Unapologetic liberal Sanders inspires zeal

Sen. Bernie Sanders signs autographs during a town hall meeting in Conway, N.H., Aug. 24. (Newscom/EPA/CJ Gunther)

Bernie Sanders is a climber -- not a social climber, for sure, but a poll climber, rising steadily as his unapologetic liberalism attracts donors with money and supporters with zeal. Within hours of announcing his campaign for the presidency, $1.5 million poured in, most of that in small sums, and 175,000 volunteers signed up. Polls now show him besting Hillary Clinton, with the rest of the Democratic field gasping in the air of irrelevance.

Amid the slew of pandering Republican mediocrities and flameouts seeing themselves as the next president, Sanders could have half the mother wit and moral power that has long marked his politics and still be a singular force for true reform. His net worth is $330,000, that in a current Congress where for the first time, reports the Center for Responsive Politics, more than half its members are millionaires. When debating food stamps, the minimum wage, and unemployment benefits who is closer to those realities: the congressional moneyed class or someone like a shallow-pockets Sanders?

With that as a financial reality, it's no surprise that the junior senator from Vermont is warning that the United States is a "plutocracy." There he is, nesting on the Senate floor amid his well-fixed colleagues as they loophole tax laws favoring the richest of the nation's rich, themselves included.

"Think about the working elderly," Sanders suggests, "people 60 to 65, who have worked their entire lives to put away a few bucks for a dignified retirement. [Now] some of them are packing groceries in supermarkets and wondering how they are going to heat their homes this winter."

The income inequality gap grows. The Progressive magazine states: "In 1970, the ratio of the top 100 corporate CEOs and the average worker's pay was 40 to 1. Today it is 331 to 1, with the average CEO earning almost $1 million a month."

Few others at the highest levels of American politics can speak with the credibility of Sanders when the issue is money and how it is legislatively spent: "Very often at budget hearings," he told The Washington Post in June, "you will hear me say as the major deficit hawk in the committee — and I refer to myself as that because I voted against the war in Iraq, I voted against tax breaks for millionaires, I voted against the Medicare prescription drug program, I voted against the deregulation of Wall Street, which has caused so many problems. … I'm a deficit hawk when I say we have to ask the wealthiest people and the largest corporations to pay their fair share. That's a deficit hawk."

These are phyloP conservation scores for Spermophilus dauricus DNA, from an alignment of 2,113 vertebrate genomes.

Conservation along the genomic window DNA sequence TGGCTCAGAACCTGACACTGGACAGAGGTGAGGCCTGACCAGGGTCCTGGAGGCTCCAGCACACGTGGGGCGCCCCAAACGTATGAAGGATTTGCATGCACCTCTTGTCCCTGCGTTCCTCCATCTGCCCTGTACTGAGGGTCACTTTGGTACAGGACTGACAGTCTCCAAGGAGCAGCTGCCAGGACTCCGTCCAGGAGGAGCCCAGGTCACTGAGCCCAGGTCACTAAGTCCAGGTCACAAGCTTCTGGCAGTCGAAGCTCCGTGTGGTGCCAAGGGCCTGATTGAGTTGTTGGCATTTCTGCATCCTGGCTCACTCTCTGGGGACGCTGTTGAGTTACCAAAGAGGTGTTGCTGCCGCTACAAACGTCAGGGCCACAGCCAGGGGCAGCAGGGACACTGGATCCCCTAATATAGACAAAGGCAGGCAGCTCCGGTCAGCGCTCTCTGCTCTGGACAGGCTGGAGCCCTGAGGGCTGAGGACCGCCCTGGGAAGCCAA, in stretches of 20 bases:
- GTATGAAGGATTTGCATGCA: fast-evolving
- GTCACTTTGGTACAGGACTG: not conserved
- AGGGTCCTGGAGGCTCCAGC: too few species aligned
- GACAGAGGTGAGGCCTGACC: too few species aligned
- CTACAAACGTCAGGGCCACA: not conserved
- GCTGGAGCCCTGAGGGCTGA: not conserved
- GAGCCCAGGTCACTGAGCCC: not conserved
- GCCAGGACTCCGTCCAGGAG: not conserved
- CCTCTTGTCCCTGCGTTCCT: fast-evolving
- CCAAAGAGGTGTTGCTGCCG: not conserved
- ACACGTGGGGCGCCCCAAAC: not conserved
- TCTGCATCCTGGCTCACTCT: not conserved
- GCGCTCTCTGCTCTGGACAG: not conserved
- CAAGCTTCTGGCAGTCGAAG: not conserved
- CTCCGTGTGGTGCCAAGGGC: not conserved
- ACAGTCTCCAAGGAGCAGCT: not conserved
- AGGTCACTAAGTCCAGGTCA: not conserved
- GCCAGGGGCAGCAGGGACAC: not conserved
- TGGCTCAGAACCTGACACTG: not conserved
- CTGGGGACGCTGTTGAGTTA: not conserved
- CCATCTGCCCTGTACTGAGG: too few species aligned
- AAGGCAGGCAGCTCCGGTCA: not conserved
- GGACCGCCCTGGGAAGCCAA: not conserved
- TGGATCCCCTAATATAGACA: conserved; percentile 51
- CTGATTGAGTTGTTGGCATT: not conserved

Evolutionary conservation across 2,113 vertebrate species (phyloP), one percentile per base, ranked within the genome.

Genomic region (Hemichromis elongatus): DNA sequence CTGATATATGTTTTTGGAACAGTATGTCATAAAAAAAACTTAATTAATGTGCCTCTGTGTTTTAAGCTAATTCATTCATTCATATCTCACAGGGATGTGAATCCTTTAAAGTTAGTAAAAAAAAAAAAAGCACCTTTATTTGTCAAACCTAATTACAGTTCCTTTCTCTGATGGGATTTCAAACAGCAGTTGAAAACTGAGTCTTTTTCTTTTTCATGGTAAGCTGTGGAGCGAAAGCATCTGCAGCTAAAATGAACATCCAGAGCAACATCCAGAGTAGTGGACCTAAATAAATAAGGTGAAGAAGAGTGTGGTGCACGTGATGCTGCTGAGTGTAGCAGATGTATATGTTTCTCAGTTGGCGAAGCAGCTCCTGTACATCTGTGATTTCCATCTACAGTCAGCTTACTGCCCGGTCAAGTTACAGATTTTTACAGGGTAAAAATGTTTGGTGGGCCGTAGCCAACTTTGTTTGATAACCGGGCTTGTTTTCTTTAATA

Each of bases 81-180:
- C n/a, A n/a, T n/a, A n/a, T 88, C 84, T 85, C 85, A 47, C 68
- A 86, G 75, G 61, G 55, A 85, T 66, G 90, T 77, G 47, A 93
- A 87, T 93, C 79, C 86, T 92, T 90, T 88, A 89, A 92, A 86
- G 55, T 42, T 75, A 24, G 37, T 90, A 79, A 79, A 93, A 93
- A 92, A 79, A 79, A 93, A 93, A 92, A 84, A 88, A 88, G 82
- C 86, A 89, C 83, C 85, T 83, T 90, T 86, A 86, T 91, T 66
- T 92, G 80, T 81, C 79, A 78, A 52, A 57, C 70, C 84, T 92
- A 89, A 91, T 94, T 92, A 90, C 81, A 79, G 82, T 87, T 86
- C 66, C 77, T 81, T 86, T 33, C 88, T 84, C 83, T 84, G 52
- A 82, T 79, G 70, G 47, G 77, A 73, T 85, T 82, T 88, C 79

I go back a ways with Sanders. I interviewed him in the early 1980s, not long after he became the mayor of Burlington, Vt., with a pebble-slide victory of 10 votes. Personable, he was politically astute and able to joke about his supporters being labeled Sanderistas. We talked about his pre-Vermont days in Brooklyn, N.Y., and his intellectual kinship with socialist presidential candidates Eugene Debs and Norman Thomas and how their unthinkably wild calls for workers' rights, paid vacations and fair wages would became standard political fare.

Dismissed by establishment elites as an electoral fluke, Sanders became a get-it-done mayor who filled potholes, worked the neighborhoods, remembered names, and other sprucings of local politics. He brought in a minor league baseball team, the Vermont Reds. Well, it could have been the Vermont Trotskys.

In the interview, I don't recall either of us predicting that he would rise from a small-town mayor to serving more than 25 years in the House and Senate, and all the while giving fits to no-spine centrists forever needing their bluffs called.

In the mid-1990s, we met again, at Goddard College near Burlington where Sanders' wife, Jane, was the provost and had invited me to speak to the students. Sanders, in town, came to the talk. It wasn't the best use of his time, if I may self-deprecate, but he endured my gab graciously as I tried to outliberal the stoutest liberal in Congress.

Of late, crowd turnouts at Sanders' rallies have been getting larger. A yearning is present, one as stirring and authentic as the good man arousing it.

[Colman McCarthy, directs the Center for Teaching Peace in Washington, D.C. His recent book is Teaching Peace: Students Exchange Letters With Their Teacher.]


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